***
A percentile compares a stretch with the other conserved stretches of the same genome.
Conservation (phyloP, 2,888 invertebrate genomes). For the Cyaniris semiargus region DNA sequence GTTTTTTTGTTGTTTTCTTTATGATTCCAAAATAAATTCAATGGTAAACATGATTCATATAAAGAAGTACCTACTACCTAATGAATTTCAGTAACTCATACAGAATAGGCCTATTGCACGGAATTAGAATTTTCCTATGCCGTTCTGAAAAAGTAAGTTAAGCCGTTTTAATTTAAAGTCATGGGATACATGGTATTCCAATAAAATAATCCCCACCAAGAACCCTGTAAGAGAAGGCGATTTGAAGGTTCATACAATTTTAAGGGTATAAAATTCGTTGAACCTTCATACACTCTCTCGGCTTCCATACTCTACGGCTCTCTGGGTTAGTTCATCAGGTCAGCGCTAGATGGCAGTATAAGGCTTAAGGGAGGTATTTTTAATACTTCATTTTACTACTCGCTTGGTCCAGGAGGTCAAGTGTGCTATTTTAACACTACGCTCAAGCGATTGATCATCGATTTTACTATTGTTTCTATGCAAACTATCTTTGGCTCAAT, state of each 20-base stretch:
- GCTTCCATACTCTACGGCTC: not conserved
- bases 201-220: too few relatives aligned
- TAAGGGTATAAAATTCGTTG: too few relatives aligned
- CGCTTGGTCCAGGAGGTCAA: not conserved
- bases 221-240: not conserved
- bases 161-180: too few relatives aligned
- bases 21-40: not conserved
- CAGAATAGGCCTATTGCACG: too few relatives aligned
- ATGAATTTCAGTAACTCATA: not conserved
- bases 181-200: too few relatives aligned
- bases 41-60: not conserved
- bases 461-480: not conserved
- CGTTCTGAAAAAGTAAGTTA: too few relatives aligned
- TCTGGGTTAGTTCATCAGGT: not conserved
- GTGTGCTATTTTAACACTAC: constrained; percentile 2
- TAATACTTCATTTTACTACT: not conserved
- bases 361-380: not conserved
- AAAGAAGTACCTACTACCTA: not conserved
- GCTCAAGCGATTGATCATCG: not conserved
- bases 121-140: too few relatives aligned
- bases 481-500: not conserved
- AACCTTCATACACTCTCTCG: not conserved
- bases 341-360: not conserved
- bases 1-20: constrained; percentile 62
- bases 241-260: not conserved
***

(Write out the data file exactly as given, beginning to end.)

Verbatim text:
A percentile compares a stretch with the other conserved stretches of the same genome.
Conservation (phyloP, 2,888 invertebrate genomes). For the Cyaniris semiargus region DNA sequence GTTTTTTTGTTGTTTTCTTTATGATTCCAAAATAAATTCAATGGTAAACATGATTCATATAAAGAAGTACCTACTACCTAATGAATTTCAGTAACTCATACAGAATAGGCCTATTGCACGGAATTAGAATTTTCCTATGCCGTTCTGAAAAAGTAAGTTAAGCCGTTTTAATTTAAAGTCATGGGATACATGGTATTCCAATAAAATAATCCCCACCAAGAACCCTGTAAGAGAAGGCGATTTGAAGGTTCATACAATTTTAAGGGTATAAAATTCGTTGAACCTTCATACACTCTCTCGGCTTCCATACTCTACGGCTCTCTGGGTTAGTTCATCAGGTCAGCGCTAGATGGCAGTATAAGGCTTAAGGGAGGTATTTTTAATACTTCATTTTACTACTCGCTTGGTCCAGGAGGTCAAGTGTGCTATTTTAACACTACGCTCAAGCGATTGATCATCGATTTTACTATTGTTTCTATGCAAACTATCTTTGGCTCAAT, state of each 20-base stretch:
- GCTTCCATACTCTACGGCTC: not conserved
- bases 201-220: too few relatives aligned
- TAAGGGTATAAAATTCGTTG: too few relatives aligned
- CGCTTGGTCCAGGAGGTCAA: not conserved
- bases 221-240: not conserved
- bases 161-180: too few relatives aligned
- bases 21-40: not conserved
- CAGAATAGGCCTATTGCACG: too few relatives aligned
- ATGAATTTCAGTAACTCATA: not conserved
- bases 181-200: too few relatives aligned
- bases 41-60: not conserved
- bases 461-480: not conserved
- CGTTCTGAAAAAGTAAGTTA: too few relatives aligned
- TCTGGGTTAGTTCATCAGGT: not conserved
- GTGTGCTATTTTAACACTAC: constrained; percentile 2
- TAATACTTCATTTTACTACT: not conserved
- bases 361-380: not conserved
- AAAGAAGTACCTACTACCTA: not conserved
- GCTCAAGCGATTGATCATCG: not conserved
- bases 121-140: too few relatives aligned
- bases 481-500: not conserved
- AACCTTCATACACTCTCTCG: not conserved
- bases 341-360: not conserved
- bases 1-20: constrained; percentile 62
- bases 241-260: not conserved